For a writer, having a Project Bible for their story writing is a means to sorting through ideas, characters, and plot points to verify there is a story with a beginning, a middle, and an ending worth the time to invest in writing it.
Basically a Project Bible is a plan of action a writer creates and uses for themselves. No two Project Bibles are alike because of each writer is unique in the way they tell a story. Project Bibles range from hard-copy, 3-ring notebooks and others are a series of master computer files.
Some Project Bibles are even as simple as 3x5 index cards that contain reminders such as the basic questions to evaluate a character:
First Name - (How is the name spelled and what subconscious reaction will the reader infer from the spelling or look of the work. That is, is the name positive/heroic, negative/villainous, or neutral/too ordinary to be a major character? What does the name mean?)
Middle Name - (Why that name? Is it positive, negative, or neutral? Does the name have a meaning?)
Last Name - (Is there a nationality associated with the name or does the name have a particular meaning—positive, negative, or neutral—associated with it?)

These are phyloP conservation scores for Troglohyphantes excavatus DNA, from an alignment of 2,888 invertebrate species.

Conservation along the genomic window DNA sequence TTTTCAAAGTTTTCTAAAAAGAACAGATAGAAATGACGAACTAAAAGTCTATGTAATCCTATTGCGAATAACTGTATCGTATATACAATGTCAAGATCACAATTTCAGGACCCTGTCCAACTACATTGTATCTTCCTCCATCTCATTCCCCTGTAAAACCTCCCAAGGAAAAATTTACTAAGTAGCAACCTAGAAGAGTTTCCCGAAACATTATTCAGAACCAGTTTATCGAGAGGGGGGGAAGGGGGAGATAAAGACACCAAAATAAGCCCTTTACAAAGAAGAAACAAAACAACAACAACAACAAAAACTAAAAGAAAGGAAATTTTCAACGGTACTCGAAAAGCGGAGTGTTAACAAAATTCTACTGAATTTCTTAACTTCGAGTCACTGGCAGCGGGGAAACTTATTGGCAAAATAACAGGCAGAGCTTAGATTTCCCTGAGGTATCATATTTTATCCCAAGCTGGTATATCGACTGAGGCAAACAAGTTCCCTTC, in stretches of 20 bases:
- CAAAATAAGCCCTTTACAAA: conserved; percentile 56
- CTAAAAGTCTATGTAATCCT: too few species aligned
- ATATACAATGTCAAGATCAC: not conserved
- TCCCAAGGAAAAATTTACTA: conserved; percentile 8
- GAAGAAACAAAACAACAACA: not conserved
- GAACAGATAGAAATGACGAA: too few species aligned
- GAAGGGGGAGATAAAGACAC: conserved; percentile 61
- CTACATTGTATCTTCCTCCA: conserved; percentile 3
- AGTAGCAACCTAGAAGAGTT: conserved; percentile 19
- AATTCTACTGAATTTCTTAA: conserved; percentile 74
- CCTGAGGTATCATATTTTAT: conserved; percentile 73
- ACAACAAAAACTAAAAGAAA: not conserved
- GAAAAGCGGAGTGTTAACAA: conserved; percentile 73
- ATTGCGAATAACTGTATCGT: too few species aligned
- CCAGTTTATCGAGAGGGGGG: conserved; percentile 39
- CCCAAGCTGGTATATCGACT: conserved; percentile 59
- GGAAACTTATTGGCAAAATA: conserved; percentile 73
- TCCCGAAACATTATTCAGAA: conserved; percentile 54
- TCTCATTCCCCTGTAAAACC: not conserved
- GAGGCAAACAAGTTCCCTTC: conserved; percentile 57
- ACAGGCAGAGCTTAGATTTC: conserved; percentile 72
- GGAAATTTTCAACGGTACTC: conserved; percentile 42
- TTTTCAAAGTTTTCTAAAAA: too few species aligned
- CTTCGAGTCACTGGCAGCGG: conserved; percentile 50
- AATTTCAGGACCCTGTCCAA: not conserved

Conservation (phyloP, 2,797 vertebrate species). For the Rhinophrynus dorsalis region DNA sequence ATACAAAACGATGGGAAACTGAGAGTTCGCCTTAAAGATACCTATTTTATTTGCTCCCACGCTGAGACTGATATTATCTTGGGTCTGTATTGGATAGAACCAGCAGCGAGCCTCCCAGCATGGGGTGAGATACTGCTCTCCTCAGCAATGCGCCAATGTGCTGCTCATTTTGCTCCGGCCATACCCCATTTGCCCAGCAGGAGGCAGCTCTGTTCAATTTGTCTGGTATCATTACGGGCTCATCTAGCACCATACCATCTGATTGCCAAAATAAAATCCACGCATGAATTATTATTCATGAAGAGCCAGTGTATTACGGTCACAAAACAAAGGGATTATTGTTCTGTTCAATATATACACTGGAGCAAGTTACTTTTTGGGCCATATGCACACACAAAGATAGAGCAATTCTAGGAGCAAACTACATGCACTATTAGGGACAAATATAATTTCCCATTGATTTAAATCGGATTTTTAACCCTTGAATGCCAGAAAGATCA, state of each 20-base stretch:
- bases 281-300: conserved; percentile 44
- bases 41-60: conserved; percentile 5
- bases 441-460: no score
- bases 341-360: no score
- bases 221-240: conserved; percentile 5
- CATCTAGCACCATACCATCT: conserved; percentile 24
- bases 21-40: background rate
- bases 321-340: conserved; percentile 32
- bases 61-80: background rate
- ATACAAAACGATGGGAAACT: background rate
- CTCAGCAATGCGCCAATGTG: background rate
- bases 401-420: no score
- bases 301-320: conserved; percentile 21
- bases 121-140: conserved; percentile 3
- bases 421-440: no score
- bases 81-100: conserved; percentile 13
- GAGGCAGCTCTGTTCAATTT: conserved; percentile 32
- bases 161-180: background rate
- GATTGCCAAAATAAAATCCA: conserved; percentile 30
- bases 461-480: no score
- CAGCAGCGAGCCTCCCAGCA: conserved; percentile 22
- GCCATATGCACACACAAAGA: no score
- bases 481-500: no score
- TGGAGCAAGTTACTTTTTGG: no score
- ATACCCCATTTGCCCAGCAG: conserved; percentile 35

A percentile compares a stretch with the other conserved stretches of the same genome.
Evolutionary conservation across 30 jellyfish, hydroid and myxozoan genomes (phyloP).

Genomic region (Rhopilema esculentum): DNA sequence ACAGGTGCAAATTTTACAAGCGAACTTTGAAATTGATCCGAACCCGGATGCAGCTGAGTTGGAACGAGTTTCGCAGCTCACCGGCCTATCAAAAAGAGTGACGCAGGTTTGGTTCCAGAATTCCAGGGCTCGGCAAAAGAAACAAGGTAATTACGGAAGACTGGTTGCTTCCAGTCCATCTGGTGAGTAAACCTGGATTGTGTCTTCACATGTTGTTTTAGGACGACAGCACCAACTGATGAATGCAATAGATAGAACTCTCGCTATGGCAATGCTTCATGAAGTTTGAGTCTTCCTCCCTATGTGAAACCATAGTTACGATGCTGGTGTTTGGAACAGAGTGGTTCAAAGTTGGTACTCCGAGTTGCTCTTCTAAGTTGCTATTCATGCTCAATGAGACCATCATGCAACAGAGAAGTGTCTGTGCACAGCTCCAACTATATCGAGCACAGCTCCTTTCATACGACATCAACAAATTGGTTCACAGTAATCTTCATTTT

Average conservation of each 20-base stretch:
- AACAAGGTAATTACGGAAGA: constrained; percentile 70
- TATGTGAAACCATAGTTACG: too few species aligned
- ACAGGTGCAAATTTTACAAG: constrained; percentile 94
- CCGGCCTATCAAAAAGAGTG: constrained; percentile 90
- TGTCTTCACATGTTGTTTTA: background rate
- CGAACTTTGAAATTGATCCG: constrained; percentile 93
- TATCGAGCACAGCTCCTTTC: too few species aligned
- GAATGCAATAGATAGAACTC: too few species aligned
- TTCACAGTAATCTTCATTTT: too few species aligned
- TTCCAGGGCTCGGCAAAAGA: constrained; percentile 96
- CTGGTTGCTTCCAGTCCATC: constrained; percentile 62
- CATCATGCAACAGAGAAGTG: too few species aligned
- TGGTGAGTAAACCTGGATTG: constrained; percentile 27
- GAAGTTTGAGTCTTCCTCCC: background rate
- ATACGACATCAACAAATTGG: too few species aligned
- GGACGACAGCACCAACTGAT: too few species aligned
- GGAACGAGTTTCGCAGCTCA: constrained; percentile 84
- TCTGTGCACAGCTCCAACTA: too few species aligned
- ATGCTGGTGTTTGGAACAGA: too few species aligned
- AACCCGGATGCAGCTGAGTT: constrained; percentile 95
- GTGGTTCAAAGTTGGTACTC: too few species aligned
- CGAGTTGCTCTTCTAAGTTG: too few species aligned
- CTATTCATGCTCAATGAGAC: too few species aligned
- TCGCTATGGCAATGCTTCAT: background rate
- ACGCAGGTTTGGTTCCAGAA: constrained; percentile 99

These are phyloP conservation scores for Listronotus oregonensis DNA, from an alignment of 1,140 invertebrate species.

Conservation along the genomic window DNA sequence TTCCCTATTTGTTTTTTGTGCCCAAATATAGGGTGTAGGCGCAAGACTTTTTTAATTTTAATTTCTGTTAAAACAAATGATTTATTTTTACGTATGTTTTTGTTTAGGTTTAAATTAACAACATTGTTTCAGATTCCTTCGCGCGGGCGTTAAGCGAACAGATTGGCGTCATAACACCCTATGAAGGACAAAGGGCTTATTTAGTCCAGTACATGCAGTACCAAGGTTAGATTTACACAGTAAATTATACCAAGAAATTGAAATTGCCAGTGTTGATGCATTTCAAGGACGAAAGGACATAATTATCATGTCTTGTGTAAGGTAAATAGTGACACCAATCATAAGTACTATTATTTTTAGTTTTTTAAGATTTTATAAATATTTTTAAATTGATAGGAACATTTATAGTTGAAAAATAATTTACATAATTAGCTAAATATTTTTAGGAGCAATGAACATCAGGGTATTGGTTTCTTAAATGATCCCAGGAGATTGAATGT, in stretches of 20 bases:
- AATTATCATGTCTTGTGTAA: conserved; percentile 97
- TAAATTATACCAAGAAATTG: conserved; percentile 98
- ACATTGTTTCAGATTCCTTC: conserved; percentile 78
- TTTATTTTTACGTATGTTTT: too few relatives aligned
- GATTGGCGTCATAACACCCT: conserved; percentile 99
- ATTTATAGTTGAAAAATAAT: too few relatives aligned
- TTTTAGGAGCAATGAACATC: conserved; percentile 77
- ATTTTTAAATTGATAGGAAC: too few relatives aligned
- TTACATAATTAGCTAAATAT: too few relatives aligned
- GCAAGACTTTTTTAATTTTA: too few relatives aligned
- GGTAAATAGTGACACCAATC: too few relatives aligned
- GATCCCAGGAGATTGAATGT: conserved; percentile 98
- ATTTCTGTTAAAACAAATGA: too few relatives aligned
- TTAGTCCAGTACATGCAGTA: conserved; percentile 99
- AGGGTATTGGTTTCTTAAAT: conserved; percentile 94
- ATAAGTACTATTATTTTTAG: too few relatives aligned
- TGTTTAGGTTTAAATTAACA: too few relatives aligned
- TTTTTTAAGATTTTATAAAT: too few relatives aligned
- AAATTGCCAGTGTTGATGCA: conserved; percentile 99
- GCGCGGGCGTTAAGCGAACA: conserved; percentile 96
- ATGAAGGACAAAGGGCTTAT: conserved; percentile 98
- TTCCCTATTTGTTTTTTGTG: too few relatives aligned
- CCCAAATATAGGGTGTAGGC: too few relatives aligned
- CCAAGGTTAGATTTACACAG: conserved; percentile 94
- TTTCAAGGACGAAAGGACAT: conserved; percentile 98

Initials (Initials must not inadvertently spell anything derogatory—the exception is for humor or irony.)
Nickname - (Not all characters have nicknames, but why that nickname? How did they come by it? How does the character feel about the nickname?
Another card might be for:
Body type - (How does their build help or hinder them in seeking their life's goal or the story goal or suit their occupation?)
Hair color - (Why that specific color? What traits does the color represent—or on a subconscious level, what does the color telegraph to the reader?)
Eye color - (Why that specific color? What does the color represent—or on a subconscious level, what does the color telegraph to the reader?)
. . . and the questions go on.
Some Project Bibles include very specific items like full character questionnaires, time-line calendars, maps, research material, short cuts to tags and traits, shortcuts to getting at a character's core values and morals, plot diagrams or questions on plotting (such as the Hero's Journey), collected worksheets garnered from the writer attending workshops and conference classes, and much more.
Regardless of its size or type, a Project Bible can truly minimize the frustration of dead-ends and stories that go off on a tangent.